The cognitive science of religion is a rapidly growing field whose practitioners apply insights from advances in cognitive science in order to provide a better understanding of religious impulses, beliefs, and behaviors. In this book Ilkka Pyysi?inen shows how this methodology can profitably be used in the comparative study of beliefs about superhuman agents. He begins by developing a theoretical outline of the basic, modular architecture of the human mind and especially the human capacity to understand agency. He then goes on to discuss examples of supernatural agency in detail, arguing that the human ability to attribute beliefs and desires to others forms the basis of conceptions of supernatural agents and of such social cognition in which supernatural agents are postulated as interested parties in social life. Beliefs about supernatural agency are natural, says Pyysi?inen, in the sense that such concepts are used in an intuitive and automatic fashion. Two dots and a straight line below them automatically trigger the idea of a face, for example. Given that the mind consists of a host of such modular mechanisms, certain kinds of beliefs will always have a selective advantage over others. Abstract theological concepts are usually elaborate versions of such simpler and more contagious folk conceptions. Pyysi?inen uses ethnographical and survey materials as well as doctrinal treatises to show that there are certain recurrent patterns in beliefs about supernatural agents both at the level of folk-religion and of formal theology.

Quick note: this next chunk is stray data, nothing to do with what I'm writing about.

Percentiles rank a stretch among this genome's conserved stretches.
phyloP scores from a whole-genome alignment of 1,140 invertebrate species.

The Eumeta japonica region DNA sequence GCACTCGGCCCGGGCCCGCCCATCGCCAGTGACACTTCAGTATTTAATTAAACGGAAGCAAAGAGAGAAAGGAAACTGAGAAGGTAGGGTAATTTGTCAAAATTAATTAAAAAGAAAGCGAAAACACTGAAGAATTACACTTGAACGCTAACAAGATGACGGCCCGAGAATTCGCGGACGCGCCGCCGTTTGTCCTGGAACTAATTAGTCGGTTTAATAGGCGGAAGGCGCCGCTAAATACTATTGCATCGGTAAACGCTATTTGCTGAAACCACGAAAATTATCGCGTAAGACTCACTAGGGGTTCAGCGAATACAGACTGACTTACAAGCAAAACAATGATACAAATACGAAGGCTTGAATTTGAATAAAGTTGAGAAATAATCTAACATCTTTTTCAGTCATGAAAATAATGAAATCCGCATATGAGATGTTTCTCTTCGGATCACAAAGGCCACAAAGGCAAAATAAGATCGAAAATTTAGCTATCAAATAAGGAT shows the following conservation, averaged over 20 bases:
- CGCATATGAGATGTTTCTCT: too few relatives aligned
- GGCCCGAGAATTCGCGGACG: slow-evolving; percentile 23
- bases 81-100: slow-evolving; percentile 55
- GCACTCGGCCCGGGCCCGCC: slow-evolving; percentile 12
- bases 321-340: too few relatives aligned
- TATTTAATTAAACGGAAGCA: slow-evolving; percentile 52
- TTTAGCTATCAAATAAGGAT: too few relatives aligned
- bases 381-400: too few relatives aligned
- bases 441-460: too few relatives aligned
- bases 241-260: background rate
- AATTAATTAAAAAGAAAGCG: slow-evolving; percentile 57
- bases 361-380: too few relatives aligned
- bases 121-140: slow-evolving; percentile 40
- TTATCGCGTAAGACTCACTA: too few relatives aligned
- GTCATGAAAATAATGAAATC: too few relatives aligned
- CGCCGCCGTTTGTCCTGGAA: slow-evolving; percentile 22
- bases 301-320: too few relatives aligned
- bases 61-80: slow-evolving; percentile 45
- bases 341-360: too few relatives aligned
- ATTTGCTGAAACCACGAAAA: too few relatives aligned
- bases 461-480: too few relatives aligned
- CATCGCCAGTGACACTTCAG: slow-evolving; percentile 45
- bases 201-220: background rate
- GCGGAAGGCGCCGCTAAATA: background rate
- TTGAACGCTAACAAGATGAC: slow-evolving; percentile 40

Because of the design of our minds. That is Justin Barrett's simple answer to the question of his title. With rich evidence from cognitive science but without technical language, psychologist Barrett shows that belief in God is an almost inevitable consequence of the kind of minds we have. Most of what we believe comes from mental tools working below our conscious awareness. And what we believe consciously is in large part driven by these unconscious beliefs. Barrett demonstrates that beliefs in gods match up well with these automatic assumptions; beliefs in an all-knowing, all-powerful God match up even better. Barrett goes on to explain why beliefs like religious beliefs are so widespread and why it is very difficult for our minds to think without them. Anyone who wants a concise, clear, and scientific explanation of why anyone would believe in God should pick up Barrett's book.